The Riverina Wine Grapes Marketing Board has seen a “positive change” in average wine-grape prices across all varieties.
The statistics, released by Wine Australia, show great progress in farm gate returns, providing “relief” to growers.
Chief Executive Officer Brian Simpson said the “price of grapes in the region is on the move”.
“We’re seeing a lift in prices for our grape growers for the first time in years – it’s great for the Riverina,” Mr Simpson said.
“With what’s happening in the Chinese export markets, from Australia, we’re going to see continuing lifts in grape prices, which will benefit the region and our grape growers.”
All varieties have had a spike in average prices, including Shiraz with a 35.17 per cent change since 2017, jumping from $344 to $465; Cabernet Sauvignon moved 31.15 per cent, from $366 to $480; and Merlot has soared 41.98 per cent, from $324 to $460.
In total, the whites have seen an average 4.5 per cent increase, and the reds a 31.44 per cent increase.
“The last time we saw grape prices like this was in 2008.”
Mr Simpson was pleased to note there have been some new buyers in the region, which he said has been driving local competition.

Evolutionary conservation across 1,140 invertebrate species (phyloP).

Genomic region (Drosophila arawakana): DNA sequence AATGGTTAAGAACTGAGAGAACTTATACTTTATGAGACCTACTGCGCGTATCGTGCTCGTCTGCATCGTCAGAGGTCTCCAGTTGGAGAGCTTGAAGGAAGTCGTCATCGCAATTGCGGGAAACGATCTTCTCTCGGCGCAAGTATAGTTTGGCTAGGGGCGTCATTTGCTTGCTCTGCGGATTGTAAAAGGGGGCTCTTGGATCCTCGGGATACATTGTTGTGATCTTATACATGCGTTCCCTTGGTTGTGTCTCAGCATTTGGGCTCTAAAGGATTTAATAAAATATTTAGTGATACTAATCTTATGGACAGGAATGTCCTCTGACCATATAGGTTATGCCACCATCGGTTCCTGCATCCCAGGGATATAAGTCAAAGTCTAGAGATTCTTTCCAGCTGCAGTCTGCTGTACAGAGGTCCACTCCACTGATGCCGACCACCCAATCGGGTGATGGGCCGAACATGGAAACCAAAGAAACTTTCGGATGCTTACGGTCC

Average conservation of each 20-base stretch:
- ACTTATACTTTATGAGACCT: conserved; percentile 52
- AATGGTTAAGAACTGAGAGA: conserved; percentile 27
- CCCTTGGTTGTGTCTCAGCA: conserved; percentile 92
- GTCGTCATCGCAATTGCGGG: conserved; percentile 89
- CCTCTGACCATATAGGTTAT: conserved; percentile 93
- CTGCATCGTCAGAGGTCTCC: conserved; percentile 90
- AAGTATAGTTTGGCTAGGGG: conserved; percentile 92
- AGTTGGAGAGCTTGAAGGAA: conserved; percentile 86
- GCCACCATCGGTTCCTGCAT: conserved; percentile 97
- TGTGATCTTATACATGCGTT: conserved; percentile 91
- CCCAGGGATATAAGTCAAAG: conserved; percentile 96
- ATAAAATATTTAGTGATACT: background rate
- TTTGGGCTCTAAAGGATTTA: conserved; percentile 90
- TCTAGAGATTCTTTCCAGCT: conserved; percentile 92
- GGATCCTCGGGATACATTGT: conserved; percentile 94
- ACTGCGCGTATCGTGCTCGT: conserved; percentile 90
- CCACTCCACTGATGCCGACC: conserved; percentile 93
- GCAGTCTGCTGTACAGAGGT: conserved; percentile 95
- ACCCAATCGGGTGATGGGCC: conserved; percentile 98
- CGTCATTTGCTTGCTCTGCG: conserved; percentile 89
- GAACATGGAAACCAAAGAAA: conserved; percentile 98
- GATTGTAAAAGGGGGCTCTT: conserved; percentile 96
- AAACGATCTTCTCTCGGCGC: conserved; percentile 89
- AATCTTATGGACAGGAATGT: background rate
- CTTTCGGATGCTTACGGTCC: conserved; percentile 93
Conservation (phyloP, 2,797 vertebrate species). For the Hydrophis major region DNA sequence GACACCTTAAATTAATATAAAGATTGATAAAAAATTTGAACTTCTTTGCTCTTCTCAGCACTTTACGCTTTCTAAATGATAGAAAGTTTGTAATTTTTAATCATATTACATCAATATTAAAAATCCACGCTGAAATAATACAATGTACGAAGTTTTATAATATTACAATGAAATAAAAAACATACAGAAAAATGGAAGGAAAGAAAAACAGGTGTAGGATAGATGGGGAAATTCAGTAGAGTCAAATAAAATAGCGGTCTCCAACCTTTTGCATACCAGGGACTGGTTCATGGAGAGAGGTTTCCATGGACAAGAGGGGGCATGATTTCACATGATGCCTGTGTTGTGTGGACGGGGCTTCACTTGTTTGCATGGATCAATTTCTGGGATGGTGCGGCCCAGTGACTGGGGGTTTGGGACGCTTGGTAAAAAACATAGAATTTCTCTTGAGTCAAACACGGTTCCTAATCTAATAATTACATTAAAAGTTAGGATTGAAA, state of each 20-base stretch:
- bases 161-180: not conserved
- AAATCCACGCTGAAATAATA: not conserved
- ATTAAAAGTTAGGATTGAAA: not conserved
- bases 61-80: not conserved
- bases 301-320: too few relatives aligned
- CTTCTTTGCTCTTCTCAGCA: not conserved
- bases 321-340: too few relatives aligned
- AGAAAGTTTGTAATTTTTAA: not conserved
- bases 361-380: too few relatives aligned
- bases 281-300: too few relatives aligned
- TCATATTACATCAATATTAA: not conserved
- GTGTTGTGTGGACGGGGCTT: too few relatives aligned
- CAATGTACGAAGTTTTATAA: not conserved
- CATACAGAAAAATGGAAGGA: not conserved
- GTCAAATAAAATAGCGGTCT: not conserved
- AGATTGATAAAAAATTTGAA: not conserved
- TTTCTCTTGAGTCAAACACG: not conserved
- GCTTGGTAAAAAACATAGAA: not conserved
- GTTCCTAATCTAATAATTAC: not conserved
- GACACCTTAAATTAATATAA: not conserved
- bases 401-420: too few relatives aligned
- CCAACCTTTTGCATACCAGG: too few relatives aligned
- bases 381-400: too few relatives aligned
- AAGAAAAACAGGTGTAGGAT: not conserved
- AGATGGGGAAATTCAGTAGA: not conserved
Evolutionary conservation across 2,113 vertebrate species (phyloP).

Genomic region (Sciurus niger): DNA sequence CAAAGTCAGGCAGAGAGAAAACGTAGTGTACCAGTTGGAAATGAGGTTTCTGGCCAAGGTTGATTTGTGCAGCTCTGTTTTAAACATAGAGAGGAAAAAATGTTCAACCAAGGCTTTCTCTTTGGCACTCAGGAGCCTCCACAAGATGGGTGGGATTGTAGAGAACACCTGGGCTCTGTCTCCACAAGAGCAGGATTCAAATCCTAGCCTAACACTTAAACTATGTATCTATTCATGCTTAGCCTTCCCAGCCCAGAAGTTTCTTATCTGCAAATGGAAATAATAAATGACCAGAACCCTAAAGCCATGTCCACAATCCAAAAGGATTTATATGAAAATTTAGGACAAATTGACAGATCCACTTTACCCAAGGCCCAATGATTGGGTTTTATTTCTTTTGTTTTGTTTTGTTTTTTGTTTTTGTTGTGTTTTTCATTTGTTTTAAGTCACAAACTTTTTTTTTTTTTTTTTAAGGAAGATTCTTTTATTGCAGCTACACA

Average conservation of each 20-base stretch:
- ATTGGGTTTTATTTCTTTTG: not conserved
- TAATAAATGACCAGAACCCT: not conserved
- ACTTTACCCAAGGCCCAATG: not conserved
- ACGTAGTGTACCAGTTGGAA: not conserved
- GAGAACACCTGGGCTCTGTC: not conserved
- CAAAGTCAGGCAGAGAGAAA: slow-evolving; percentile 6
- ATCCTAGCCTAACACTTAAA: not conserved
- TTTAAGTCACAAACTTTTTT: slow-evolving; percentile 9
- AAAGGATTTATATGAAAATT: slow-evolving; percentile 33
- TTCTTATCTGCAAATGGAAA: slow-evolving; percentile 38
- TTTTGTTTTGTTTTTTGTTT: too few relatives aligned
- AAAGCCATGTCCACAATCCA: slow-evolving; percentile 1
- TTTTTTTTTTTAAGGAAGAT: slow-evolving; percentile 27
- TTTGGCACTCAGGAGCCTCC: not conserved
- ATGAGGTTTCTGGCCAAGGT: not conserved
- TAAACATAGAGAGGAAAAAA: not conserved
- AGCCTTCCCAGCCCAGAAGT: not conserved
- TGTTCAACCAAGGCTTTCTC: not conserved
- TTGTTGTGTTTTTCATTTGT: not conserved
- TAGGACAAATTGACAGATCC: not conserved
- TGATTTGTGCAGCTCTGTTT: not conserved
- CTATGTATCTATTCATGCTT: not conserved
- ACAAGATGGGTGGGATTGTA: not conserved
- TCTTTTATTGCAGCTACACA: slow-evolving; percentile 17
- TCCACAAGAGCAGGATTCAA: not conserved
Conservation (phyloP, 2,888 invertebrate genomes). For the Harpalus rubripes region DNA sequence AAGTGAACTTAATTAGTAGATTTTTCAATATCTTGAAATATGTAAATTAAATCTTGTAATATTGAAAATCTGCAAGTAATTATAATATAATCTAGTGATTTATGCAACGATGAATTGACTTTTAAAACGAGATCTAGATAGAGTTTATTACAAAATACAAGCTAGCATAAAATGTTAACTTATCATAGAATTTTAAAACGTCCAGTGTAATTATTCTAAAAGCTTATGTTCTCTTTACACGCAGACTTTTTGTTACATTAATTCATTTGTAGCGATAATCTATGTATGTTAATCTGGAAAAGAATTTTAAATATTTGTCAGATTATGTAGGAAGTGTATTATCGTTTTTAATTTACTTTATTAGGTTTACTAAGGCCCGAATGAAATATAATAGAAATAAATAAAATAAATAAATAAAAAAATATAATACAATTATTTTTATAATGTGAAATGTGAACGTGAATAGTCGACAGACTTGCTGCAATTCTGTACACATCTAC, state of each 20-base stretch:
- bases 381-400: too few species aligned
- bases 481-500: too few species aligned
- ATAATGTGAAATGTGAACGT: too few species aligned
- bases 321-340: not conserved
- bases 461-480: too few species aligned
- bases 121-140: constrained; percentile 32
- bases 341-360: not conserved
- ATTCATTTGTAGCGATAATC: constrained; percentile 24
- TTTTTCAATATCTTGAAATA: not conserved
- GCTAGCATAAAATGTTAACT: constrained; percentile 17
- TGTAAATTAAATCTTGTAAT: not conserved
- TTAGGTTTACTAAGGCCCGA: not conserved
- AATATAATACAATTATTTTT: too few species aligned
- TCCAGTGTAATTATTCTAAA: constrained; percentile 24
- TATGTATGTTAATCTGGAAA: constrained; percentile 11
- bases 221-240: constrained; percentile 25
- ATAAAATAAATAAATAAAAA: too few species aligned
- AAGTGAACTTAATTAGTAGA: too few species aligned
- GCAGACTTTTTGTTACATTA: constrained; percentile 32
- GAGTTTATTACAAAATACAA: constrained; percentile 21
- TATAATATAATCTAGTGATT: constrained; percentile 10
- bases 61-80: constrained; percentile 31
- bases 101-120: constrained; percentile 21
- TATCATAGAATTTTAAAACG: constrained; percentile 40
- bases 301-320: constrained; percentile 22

And, while there has been a recent yield decline, Mr Simpson said with good water reliability the next crop should be a “nice” one.
“This next season coming – if water’s good, if the season pans out properly, and we get through this frost period – we could have a nice crop this year, and growers can start putting money in the bank.”
But, he stresses the importance of noting the region’s yield declines when looking at the figures.
“Across all varieties, the pricing went up by 19.82 per cent but because of yields from the prior year, we’re looking at about a 10 per cent rise.
The last time we saw grape prices like this was in 2008.Riverina Wine Grapes Marketing Board Chief Executive Officer Brian Simpson
“You can’t just be focused on how much they get, it’s how much they yield.”
Mr Simpson said he would like to see the markets “move up steadily”.
“It has to also move up the same time other regions are moving up, because we’ll end up out here too far and our wineries will become less competitive on the export market.”
And, what does this all mean for the people of Griffith and the Riverina?
Mr Simpson said as “prospects within the industry are good”, there will be increased spending in town “which is good for the local economy”.
“The local people have always been interested in how things are going on the land, because they know their fortunes go up and down with the land.”